Last week, Verizon Communications Inc. shareholders rejected a wireless network neutrality proxy resolution from two prominent Interfaith Center for Corporate Responsibility members, Nathan Cummings Foundation and Trillium Asset Management Corporation.
As this writer noted in a March 28, 2013, blog post concerning a similar proxy resolution submitted to AT&T Inc., advocacy of network neutrality is far removed from the ICCR’s goals of furthering social justice because it kills jobs, deters technical innovations and drives up consumer bills. The NCF and TAMC resolutions singling out Verizon, however, are even more ludicrous as the company still awaits its day in court to appeal net neutrality rules adopted by the Federal Communications Commission.
Got that? The shareholders wanted Verizon to adopt the very same rules for its wireless service that it’s battling against for its wired networks in the U.S. Court of Appeals for the District of Columbia.
The NCF/TAMC resolution reads, in part:
Verizon’s stated policies for customers who access the Internet via wireless devices are markedly different from those for customers who access the Internet via wired networks.
For example, on its web site the Company offers customers who gain Internet access via its wired network a “commitment” which includes: “We will not prevent you or other users of our service from sending and receiving the lawful content of your choice; running lawful applications and using lawful services of your choice…” and “We will disclose the types of practices that we use to manage our network…”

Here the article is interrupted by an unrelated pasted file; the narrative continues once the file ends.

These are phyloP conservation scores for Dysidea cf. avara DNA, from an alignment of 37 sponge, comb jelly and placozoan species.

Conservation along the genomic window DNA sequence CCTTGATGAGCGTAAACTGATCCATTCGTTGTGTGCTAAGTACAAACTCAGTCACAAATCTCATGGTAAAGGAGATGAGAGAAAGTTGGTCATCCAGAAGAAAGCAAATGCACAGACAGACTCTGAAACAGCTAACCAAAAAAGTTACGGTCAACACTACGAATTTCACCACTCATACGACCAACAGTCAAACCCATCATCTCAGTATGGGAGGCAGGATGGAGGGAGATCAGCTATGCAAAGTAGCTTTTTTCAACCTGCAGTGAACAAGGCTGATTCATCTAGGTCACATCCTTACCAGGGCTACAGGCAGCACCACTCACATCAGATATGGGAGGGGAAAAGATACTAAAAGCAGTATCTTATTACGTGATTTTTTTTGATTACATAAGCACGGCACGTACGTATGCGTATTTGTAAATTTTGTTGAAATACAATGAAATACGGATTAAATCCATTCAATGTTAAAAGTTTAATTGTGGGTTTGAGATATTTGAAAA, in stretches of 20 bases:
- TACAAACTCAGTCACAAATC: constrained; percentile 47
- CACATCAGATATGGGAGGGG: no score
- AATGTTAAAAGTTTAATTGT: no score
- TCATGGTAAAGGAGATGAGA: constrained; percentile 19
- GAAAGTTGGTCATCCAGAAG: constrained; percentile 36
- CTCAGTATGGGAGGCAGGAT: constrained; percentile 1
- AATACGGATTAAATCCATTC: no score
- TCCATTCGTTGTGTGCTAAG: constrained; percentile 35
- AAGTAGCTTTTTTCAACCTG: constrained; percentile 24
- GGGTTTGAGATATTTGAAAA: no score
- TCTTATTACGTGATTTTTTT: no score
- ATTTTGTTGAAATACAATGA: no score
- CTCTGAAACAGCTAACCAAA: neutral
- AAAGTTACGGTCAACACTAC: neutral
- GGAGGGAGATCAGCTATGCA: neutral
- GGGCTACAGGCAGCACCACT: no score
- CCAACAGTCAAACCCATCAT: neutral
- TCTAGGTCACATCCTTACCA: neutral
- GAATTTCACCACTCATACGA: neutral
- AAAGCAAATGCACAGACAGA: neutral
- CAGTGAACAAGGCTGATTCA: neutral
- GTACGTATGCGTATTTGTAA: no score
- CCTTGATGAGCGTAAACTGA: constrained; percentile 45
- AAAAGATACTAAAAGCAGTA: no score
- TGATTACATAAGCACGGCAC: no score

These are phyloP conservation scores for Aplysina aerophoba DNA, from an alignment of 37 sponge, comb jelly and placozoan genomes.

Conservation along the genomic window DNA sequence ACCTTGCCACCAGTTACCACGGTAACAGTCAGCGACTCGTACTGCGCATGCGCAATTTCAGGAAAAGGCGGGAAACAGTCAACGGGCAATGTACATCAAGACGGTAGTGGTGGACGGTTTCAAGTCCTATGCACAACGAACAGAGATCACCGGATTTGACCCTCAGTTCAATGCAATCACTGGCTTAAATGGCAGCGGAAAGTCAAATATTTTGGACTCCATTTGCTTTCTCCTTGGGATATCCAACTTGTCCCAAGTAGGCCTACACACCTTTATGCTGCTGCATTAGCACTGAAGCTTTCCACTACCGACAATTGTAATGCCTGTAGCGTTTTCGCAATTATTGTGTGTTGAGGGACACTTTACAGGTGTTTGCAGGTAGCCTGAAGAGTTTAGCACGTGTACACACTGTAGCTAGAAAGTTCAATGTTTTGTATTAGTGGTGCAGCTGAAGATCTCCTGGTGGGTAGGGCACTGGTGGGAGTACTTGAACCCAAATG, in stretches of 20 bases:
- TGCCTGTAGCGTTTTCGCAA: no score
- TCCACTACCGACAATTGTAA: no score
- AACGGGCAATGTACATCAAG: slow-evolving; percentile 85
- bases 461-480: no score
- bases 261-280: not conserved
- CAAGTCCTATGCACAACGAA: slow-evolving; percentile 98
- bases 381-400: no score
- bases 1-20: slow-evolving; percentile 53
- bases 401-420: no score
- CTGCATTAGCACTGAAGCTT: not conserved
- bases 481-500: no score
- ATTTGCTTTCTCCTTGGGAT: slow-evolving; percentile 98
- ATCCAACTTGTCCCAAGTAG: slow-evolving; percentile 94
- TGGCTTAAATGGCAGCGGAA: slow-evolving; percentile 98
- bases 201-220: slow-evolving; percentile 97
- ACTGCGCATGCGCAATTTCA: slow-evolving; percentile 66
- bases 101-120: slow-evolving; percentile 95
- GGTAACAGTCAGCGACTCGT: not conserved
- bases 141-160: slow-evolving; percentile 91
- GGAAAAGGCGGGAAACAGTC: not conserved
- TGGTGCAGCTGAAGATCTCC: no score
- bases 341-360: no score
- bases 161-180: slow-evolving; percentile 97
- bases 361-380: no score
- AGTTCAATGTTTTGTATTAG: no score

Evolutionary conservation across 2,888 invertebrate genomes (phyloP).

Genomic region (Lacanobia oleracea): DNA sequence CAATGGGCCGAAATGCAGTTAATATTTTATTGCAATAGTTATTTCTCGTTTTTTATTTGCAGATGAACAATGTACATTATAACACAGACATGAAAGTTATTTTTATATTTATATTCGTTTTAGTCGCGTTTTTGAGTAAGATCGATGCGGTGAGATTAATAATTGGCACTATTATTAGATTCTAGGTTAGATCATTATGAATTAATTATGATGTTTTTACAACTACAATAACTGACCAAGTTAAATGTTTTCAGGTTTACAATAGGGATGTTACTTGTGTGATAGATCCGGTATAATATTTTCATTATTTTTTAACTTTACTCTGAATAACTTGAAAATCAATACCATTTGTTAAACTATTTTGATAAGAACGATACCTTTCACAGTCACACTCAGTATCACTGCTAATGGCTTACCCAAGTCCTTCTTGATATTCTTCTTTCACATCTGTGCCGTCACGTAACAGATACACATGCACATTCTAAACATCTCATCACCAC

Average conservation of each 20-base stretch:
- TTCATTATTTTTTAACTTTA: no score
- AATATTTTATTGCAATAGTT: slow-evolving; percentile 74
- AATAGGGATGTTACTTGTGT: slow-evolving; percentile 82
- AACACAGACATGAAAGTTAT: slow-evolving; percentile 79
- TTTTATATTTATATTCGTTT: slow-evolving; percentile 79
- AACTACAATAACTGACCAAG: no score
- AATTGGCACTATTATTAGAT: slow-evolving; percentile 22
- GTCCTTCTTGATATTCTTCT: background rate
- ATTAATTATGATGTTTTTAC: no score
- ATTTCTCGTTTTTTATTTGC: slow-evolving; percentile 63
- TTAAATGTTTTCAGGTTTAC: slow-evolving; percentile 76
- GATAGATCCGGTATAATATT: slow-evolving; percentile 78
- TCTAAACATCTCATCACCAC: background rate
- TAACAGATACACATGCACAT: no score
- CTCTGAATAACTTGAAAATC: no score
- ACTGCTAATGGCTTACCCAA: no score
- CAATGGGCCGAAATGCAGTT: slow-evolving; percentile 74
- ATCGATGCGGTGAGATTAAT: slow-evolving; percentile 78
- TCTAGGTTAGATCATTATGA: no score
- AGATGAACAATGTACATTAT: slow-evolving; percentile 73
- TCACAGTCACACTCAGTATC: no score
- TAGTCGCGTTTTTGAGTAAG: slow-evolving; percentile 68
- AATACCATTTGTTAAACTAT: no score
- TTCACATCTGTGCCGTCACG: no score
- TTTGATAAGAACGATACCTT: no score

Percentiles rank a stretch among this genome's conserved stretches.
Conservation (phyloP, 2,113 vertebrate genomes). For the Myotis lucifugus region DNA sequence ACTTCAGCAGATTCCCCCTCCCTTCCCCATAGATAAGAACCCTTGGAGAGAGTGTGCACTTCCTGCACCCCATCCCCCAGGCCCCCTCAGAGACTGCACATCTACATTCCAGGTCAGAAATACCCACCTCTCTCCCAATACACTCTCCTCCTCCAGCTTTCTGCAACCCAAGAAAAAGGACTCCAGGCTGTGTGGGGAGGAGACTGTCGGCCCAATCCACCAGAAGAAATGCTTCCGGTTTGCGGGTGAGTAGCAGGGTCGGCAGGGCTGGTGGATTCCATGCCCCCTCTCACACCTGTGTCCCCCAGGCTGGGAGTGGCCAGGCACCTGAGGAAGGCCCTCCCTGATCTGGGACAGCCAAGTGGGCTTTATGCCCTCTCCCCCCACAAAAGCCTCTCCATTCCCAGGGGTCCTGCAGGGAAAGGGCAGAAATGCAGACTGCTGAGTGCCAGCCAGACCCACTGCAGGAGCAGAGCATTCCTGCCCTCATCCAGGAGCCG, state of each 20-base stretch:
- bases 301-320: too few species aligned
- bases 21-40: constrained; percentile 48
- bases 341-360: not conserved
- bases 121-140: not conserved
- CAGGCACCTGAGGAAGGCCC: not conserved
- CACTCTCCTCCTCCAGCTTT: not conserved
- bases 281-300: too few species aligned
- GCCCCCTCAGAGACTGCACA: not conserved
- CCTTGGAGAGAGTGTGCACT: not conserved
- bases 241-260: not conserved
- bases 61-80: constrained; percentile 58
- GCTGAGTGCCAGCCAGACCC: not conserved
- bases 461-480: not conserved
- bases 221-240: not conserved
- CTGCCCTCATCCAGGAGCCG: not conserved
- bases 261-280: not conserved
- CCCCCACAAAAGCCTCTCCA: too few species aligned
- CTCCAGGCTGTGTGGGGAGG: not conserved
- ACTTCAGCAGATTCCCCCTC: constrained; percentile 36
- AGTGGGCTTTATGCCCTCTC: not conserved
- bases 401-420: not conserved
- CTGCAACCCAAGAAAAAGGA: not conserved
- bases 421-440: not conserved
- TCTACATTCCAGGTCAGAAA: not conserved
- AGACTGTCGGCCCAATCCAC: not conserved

Wireless customers, however, are given no such assurances. The Company tells wireless customers: “We will continue to disclose accurate and relevant information in plain language about the characteristics and capabilities of our service offerings so you and other users of our service can make informed choices.”
As investors, we are deeply concerned about this disparity in principles, policies and practices. In light of potential reputational, regulatory, and legislative risk related to Verizon’s network management practices and the issue of network neutrality, this disparity is troubling.
There may also be reputational and commercial risk in not providing customers with evidence of open Internet policies. On its public policy blog, a Verizon executive describes a high level of competition in the wireless market and says consumers “can vote with their feet if they want to” by choosing another wireless provider. (more…)